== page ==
Shoplifters: Gentle, Profound, Devastating
Japanese writer/director Hirokazu Kore-eda is back with another deeply humanistic film that centers around family. With Shoplifters, Kore-eda focuses on the notion of what constitutes a family, and his aimless, yet confident style wraps the viewer up into the lives of the Shibata family, touching on an array of emotions that all hit home.
After one of their shoplifting sessions, Osamu (Lily Franky) and his son (Jyo Kairi) come across a little girl (Miyu Sasaki) in the freezing cold. At first reluctant to shelter the girl, Osamu's wife (Sakura Andô) agrees to take care of her after learning of the hardships she faces. Although the family is poor, barely making enough money to survive through petty crime, they seem to live happily together until an unforeseen incident reveals hidden secrets, testing the bonds that unite them.
The ragtag unit of the Shibata family live on the edge of society, and each day is a struggle just to make ends meet. Those old enough to hold a job do their share to pitch in, and others, like young Shota (Jyo Kairi), do their part by going out on shoplifting runs (the father and son share an adorable fist bump and perform other cute hand gestures to communicate with one another before stealing anything). In addition to their petty crime and menial incomes, the Shibata’s are also mostly getting by — barely — on Hatsue’s (the family’s grandmother figure played by Kirin Kiki) dead husband’s pension.
However, as circumstances become more dire — Osamu breaks his ankle and cannot work, and Nobuyo, Osamu’s wife, gets laid off, amongst other things — the family is slowly forced into turmoil. They also have the added struggle of one more mouth to feed by taking in the abused Yuri (the adorable Miyu Sasaki), who is given a new haircut and name; she quickly bonds with the misfit group and is taught to steal like Osamu and Shota. Living in the cramped quarters of Hatsue’s sardine-can home, the family unit’s struggle is never one filled with outright misery or unhappiness; blood or not, their love for one another shines through their misfortune — one of the many arresting qualities about this casually affecting gem — which fills their household with laughter and happiness.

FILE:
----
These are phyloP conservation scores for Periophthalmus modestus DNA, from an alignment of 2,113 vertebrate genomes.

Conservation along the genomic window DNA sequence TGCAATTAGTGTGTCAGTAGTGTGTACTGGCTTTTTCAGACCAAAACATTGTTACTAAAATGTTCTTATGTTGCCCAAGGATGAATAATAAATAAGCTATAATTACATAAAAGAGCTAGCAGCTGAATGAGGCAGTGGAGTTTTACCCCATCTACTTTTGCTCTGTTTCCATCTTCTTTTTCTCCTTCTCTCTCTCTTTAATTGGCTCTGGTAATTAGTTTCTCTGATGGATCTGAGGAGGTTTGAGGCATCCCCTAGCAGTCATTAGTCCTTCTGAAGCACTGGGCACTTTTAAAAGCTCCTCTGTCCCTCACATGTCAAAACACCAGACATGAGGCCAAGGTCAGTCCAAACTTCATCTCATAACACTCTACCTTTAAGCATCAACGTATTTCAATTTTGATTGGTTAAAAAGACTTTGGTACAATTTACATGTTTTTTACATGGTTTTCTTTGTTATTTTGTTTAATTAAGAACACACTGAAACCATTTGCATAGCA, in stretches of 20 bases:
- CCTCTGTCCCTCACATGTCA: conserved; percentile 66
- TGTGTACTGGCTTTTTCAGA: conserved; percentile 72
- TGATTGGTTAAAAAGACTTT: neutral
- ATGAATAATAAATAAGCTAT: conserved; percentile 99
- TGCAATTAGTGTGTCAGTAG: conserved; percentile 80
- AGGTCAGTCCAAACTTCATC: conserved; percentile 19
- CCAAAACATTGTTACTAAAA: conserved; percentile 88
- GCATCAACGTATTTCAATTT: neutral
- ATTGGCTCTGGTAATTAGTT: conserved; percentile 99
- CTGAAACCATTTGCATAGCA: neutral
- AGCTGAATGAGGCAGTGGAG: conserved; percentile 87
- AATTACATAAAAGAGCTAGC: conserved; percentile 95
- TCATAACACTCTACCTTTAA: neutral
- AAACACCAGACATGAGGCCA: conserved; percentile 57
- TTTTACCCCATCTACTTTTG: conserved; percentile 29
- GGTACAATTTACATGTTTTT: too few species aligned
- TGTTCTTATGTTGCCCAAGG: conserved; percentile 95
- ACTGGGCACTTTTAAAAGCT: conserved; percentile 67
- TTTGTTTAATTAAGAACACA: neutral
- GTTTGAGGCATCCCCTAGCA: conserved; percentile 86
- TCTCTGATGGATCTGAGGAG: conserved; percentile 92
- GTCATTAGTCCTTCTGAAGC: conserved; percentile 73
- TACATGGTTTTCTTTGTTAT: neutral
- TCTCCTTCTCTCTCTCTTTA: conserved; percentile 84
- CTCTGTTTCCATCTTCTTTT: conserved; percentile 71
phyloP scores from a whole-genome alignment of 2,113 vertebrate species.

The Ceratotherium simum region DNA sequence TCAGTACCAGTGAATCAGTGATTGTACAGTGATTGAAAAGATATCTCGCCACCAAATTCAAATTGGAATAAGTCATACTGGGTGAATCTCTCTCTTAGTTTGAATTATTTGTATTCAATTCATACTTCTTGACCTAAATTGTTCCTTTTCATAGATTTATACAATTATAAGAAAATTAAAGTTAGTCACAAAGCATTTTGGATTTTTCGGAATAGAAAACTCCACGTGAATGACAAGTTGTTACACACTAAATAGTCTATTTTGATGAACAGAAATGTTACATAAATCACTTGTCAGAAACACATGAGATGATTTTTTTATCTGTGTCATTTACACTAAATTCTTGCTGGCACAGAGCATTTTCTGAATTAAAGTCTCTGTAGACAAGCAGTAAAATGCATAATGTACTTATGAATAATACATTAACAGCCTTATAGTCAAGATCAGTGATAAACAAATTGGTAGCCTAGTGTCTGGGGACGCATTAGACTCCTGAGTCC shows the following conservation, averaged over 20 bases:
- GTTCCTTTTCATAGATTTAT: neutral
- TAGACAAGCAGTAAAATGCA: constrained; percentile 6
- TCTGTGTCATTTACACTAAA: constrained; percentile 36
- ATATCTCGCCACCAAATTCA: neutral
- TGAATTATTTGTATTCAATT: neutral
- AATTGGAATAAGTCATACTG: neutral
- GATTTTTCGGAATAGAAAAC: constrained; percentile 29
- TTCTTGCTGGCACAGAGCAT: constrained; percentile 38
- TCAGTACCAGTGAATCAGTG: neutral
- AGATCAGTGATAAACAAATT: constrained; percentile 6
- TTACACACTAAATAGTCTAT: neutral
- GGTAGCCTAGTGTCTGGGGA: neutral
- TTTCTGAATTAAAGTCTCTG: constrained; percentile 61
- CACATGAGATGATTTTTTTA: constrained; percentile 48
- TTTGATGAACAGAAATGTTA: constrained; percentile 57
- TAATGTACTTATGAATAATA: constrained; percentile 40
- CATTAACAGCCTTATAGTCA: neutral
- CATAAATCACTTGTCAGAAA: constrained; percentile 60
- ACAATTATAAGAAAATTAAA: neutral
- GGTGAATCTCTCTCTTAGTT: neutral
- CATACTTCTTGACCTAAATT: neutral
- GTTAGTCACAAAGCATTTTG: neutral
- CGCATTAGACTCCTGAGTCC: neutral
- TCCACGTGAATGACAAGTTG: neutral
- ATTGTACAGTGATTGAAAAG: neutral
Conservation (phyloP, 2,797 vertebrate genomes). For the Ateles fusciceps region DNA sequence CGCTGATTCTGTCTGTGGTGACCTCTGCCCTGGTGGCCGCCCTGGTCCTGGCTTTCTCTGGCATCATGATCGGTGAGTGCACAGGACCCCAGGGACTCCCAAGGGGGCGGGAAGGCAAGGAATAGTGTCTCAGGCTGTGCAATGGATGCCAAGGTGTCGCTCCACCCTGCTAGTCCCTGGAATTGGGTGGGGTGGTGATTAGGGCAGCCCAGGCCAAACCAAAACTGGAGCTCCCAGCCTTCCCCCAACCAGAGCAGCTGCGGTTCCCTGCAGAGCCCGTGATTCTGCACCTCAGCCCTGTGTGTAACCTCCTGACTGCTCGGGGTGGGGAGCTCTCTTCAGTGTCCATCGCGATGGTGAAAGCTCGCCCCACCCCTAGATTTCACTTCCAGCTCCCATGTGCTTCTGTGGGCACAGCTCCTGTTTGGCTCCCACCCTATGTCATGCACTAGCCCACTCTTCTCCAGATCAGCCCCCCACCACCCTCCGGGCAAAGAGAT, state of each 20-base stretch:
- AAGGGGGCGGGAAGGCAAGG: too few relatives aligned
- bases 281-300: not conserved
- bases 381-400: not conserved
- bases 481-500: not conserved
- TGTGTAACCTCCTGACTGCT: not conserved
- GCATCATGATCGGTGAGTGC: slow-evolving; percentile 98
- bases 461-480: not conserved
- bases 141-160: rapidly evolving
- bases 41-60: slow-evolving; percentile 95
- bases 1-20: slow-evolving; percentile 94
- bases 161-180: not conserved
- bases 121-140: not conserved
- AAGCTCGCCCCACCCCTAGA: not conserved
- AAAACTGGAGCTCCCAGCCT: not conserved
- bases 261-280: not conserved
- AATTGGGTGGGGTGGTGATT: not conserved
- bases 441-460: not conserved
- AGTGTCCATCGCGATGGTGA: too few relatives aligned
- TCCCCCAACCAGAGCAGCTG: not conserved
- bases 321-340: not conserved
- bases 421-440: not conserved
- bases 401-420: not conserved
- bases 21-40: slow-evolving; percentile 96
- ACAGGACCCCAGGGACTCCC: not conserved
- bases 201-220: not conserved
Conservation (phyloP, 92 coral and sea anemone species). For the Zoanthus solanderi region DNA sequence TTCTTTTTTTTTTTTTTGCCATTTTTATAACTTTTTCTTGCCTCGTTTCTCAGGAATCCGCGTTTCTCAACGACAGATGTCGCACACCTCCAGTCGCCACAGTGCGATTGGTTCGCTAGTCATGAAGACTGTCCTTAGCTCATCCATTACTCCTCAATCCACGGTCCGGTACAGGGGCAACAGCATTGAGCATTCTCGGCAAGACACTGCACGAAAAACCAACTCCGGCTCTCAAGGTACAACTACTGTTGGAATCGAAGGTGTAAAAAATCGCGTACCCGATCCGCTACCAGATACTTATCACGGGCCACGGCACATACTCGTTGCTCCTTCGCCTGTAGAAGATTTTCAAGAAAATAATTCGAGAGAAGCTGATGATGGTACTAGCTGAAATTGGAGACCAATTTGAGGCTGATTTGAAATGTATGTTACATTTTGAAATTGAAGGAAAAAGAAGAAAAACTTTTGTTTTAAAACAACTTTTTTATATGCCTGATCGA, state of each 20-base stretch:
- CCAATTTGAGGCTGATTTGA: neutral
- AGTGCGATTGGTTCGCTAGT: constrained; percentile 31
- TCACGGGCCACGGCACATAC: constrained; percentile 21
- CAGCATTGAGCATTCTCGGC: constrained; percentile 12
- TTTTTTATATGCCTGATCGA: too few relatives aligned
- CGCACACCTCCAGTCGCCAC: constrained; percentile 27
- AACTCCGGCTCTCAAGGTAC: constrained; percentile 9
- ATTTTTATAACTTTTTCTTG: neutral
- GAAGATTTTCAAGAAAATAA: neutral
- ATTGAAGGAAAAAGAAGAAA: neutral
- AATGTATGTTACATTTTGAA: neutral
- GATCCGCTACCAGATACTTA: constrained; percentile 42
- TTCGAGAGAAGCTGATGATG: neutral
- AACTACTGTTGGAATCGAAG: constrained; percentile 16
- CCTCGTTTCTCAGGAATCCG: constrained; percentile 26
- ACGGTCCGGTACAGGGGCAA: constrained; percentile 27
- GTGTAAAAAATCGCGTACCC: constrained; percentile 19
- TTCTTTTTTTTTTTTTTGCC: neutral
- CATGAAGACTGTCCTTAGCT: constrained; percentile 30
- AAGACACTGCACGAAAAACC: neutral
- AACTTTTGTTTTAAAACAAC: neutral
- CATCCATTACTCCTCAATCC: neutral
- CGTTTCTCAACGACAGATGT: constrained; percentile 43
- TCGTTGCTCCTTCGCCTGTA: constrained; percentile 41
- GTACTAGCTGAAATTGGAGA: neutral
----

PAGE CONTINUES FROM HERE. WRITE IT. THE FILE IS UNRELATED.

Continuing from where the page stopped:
Surely a film that involves stealing and abduction would not be as full of sweetness if placed in the hands of another filmmaker. More often than not, stories of this nature tend to condemn the characters who do that which is clearly wrong, but for Kore-eda there’s more to the story, and he gives his complex characters nothing but warmth and humanity. He never places any judgement on them, and he gets us to slowly fall in love with them — just as they’ve fallen in love with each other — before he lays the heaviness down, which cause us to reevaluate the family dynamic and their actions.
Its twists and revelations don’t come as a major surprise, but the film is still supremely effective at everything it does. Its success revolves around its array of rich characters, who earn every bit of adoration they receive from the viewer, and the sharpness and poignancy of its script, which smartly chooses to show more often than it tells. Fundamentally, it poses the question, “what makes a family?,” something it leaves to the viewer to ponder and chew over.
Joyful and tragic; the film leaves a bittersweet sting that sticks with you long after its over. Full of beautiful, naturalistic direction, tight editing (also conducted by Kore-eda), and ripe with spectacular performances, Shoplifters is a subtle powerhouse of a drama well worth your time.
Recommendation: Absolutely seek this out — this is one of the year’s best.
Rating: 5 hand gestures outta 5.
What did you think? Were you caught up in Shoplifters? We want to know. Share your thoughts and feelings in the comments section below, and as always, remember to viddy well!